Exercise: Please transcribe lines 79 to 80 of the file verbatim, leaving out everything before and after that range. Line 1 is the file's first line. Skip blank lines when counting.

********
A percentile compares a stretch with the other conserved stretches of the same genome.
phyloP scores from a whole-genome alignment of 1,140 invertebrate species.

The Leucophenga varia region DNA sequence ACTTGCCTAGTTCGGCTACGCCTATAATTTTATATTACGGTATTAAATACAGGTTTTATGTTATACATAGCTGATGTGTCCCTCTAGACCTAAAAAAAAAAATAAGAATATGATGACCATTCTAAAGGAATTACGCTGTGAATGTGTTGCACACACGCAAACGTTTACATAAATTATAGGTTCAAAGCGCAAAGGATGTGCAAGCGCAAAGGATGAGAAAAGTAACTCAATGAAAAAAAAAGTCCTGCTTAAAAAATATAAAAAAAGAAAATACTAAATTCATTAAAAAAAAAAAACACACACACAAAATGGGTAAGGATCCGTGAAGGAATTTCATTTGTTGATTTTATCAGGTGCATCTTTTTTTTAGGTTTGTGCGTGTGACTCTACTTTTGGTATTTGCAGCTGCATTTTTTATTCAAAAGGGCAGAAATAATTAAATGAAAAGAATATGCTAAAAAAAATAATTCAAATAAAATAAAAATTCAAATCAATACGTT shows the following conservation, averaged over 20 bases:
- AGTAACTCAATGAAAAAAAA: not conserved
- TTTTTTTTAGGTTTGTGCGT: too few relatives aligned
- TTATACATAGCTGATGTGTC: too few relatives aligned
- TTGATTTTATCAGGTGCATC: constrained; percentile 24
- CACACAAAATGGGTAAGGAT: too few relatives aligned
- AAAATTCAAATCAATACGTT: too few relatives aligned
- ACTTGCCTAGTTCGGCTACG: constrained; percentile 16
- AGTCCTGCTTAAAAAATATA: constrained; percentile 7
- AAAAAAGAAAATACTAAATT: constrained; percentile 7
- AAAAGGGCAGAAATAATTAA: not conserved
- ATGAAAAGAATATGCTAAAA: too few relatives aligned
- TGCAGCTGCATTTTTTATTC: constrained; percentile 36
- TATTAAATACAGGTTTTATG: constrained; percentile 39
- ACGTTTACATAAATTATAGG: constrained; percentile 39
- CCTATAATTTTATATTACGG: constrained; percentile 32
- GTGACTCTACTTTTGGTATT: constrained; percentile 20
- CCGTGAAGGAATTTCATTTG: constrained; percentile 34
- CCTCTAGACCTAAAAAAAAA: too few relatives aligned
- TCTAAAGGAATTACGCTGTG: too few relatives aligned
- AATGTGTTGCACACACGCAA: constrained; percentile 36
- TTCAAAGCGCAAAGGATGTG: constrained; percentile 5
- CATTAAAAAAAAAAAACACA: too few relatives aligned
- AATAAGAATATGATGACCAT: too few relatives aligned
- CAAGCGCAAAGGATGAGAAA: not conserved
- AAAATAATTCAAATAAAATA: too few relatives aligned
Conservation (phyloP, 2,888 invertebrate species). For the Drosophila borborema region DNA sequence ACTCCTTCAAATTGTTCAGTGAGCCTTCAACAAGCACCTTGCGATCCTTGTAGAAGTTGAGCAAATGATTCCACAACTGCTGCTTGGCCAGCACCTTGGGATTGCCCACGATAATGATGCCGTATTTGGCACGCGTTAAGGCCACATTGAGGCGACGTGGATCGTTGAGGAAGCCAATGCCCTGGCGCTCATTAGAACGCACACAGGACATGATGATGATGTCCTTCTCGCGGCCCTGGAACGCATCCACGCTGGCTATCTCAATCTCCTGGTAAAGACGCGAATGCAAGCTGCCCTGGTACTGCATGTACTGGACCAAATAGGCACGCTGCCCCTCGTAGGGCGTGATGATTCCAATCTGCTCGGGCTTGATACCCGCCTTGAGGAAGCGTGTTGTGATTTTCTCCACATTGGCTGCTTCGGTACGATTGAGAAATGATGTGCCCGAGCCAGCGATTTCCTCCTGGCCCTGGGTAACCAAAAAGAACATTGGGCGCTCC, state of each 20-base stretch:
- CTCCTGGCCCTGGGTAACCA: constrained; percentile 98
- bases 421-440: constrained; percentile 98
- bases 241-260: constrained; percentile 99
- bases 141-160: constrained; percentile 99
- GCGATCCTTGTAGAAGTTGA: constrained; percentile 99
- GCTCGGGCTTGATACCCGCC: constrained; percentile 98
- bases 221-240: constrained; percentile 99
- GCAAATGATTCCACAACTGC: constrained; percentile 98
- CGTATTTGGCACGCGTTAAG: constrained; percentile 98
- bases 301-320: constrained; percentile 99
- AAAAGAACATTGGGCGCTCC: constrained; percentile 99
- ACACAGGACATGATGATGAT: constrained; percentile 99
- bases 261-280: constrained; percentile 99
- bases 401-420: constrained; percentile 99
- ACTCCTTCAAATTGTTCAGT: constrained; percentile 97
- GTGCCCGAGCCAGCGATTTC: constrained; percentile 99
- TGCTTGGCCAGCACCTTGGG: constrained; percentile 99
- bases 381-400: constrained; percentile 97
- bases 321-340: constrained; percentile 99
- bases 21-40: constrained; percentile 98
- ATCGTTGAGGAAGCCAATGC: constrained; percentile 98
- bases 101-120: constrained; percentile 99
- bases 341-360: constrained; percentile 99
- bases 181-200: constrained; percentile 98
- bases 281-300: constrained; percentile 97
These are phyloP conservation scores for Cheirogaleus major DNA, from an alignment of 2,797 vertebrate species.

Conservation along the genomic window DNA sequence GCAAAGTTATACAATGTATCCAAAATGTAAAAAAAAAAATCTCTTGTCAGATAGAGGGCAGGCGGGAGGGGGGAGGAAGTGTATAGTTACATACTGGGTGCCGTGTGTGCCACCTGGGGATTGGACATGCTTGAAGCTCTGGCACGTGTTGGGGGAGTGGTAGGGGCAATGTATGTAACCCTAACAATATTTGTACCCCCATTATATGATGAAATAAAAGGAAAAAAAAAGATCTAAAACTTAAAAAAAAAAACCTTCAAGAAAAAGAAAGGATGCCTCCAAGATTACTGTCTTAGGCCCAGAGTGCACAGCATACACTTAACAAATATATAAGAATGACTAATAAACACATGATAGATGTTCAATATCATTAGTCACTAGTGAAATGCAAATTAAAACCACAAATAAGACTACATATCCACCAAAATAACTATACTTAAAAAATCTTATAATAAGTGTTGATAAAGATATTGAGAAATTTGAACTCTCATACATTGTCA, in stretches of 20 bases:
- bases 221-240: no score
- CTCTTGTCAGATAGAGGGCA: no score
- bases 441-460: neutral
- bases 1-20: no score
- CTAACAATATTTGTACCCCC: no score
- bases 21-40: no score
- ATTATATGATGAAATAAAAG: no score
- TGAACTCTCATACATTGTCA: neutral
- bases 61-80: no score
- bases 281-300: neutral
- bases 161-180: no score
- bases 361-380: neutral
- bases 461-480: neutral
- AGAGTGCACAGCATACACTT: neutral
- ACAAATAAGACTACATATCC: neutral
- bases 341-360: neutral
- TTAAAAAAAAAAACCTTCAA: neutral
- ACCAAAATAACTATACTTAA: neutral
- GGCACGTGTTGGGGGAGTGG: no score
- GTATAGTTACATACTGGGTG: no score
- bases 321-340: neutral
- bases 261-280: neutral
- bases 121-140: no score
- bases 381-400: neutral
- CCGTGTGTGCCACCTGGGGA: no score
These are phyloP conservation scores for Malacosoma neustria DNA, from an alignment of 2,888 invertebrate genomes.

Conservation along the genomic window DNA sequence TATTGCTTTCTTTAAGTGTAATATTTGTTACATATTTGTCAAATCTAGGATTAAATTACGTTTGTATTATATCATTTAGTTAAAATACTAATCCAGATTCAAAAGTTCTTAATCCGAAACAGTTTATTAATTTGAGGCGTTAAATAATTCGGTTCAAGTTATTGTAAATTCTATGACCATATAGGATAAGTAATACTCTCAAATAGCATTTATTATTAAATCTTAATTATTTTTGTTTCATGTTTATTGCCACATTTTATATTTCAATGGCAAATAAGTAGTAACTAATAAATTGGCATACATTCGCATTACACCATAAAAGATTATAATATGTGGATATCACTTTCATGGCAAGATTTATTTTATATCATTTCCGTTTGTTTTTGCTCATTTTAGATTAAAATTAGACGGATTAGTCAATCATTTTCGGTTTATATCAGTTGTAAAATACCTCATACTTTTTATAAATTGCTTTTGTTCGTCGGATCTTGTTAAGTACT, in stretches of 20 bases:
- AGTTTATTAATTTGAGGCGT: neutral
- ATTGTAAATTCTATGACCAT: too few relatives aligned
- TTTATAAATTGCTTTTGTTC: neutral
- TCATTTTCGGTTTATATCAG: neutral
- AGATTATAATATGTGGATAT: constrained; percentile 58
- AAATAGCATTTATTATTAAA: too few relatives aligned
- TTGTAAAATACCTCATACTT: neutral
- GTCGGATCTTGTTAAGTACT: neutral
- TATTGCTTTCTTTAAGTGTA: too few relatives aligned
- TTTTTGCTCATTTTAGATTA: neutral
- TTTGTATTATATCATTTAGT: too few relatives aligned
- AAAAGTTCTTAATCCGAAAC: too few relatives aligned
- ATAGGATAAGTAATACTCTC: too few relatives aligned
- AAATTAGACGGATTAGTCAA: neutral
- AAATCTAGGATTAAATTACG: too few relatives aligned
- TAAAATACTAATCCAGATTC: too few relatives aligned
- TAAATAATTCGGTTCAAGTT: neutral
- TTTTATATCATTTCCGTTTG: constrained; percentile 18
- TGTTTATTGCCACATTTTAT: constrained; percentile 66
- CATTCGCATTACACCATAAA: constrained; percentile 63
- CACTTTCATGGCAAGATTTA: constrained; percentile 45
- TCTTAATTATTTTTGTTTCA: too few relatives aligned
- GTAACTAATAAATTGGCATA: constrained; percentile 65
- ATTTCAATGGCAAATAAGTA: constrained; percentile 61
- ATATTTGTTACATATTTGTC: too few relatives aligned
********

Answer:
- bases 121-140: no score
- bases 381-400: neutral